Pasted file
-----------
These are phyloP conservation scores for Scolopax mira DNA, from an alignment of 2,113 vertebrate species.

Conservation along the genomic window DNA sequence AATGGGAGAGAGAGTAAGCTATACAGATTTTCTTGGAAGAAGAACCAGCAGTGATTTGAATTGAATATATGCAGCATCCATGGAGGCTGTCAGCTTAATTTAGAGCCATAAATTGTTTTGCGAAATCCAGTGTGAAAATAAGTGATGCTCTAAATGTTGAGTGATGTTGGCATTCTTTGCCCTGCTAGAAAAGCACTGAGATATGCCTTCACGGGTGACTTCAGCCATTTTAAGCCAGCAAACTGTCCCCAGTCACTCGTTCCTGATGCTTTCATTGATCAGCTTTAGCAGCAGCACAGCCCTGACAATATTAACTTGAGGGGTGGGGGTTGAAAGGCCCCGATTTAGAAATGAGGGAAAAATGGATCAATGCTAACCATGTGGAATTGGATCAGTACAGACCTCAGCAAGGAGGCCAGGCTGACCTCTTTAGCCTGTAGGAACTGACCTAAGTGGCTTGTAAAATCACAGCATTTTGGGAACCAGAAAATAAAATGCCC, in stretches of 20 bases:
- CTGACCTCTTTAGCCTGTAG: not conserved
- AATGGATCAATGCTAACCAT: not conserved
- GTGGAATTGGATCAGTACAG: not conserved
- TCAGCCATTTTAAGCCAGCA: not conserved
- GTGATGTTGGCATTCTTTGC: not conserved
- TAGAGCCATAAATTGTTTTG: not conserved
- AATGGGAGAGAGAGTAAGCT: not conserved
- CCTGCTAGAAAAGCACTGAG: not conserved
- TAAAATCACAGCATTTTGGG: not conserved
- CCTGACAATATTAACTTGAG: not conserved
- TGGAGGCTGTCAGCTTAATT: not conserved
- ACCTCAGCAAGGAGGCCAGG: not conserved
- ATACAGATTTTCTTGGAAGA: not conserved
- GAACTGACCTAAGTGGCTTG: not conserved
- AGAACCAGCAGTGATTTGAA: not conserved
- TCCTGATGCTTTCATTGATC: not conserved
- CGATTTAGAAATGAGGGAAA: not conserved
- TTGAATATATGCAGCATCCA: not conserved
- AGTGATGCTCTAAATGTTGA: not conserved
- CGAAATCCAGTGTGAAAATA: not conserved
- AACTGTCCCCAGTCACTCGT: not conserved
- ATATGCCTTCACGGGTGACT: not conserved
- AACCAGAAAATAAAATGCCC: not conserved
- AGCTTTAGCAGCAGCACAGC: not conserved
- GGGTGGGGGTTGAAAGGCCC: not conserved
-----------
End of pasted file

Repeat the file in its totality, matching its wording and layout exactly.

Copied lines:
These are phyloP conservation scores for Scolopax mira DNA, from an alignment of 2,113 vertebrate species.

Conservation along the genomic window DNA sequence AATGGGAGAGAGAGTAAGCTATACAGATTTTCTTGGAAGAAGAACCAGCAGTGATTTGAATTGAATATATGCAGCATCCATGGAGGCTGTCAGCTTAATTTAGAGCCATAAATTGTTTTGCGAAATCCAGTGTGAAAATAAGTGATGCTCTAAATGTTGAGTGATGTTGGCATTCTTTGCCCTGCTAGAAAAGCACTGAGATATGCCTTCACGGGTGACTTCAGCCATTTTAAGCCAGCAAACTGTCCCCAGTCACTCGTTCCTGATGCTTTCATTGATCAGCTTTAGCAGCAGCACAGCCCTGACAATATTAACTTGAGGGGTGGGGGTTGAAAGGCCCCGATTTAGAAATGAGGGAAAAATGGATCAATGCTAACCATGTGGAATTGGATCAGTACAGACCTCAGCAAGGAGGCCAGGCTGACCTCTTTAGCCTGTAGGAACTGACCTAAGTGGCTTGTAAAATCACAGCATTTTGGGAACCAGAAAATAAAATGCCC, in stretches of 20 bases:
- CTGACCTCTTTAGCCTGTAG: not conserved
- AATGGATCAATGCTAACCAT: not conserved
- GTGGAATTGGATCAGTACAG: not conserved
- TCAGCCATTTTAAGCCAGCA: not conserved
- GTGATGTTGGCATTCTTTGC: not conserved
- TAGAGCCATAAATTGTTTTG: not conserved
- AATGGGAGAGAGAGTAAGCT: not conserved
- CCTGCTAGAAAAGCACTGAG: not conserved
- TAAAATCACAGCATTTTGGG: not conserved
- CCTGACAATATTAACTTGAG: not conserved
- TGGAGGCTGTCAGCTTAATT: not conserved
- ACCTCAGCAAGGAGGCCAGG: not conserved
- ATACAGATTTTCTTGGAAGA: not conserved
- GAACTGACCTAAGTGGCTTG: not conserved
- AGAACCAGCAGTGATTTGAA: not conserved
- TCCTGATGCTTTCATTGATC: not conserved
- CGATTTAGAAATGAGGGAAA: not conserved
- TTGAATATATGCAGCATCCA: not conserved
- AGTGATGCTCTAAATGTTGA: not conserved
- CGAAATCCAGTGTGAAAATA: not conserved
- AACTGTCCCCAGTCACTCGT: not conserved
- ATATGCCTTCACGGGTGACT: not conserved
- AACCAGAAAATAAAATGCCC: not conserved
- AGCTTTAGCAGCAGCACAGC: not conserved
- GGGTGGGGGTTGAAAGGCCC: not conserved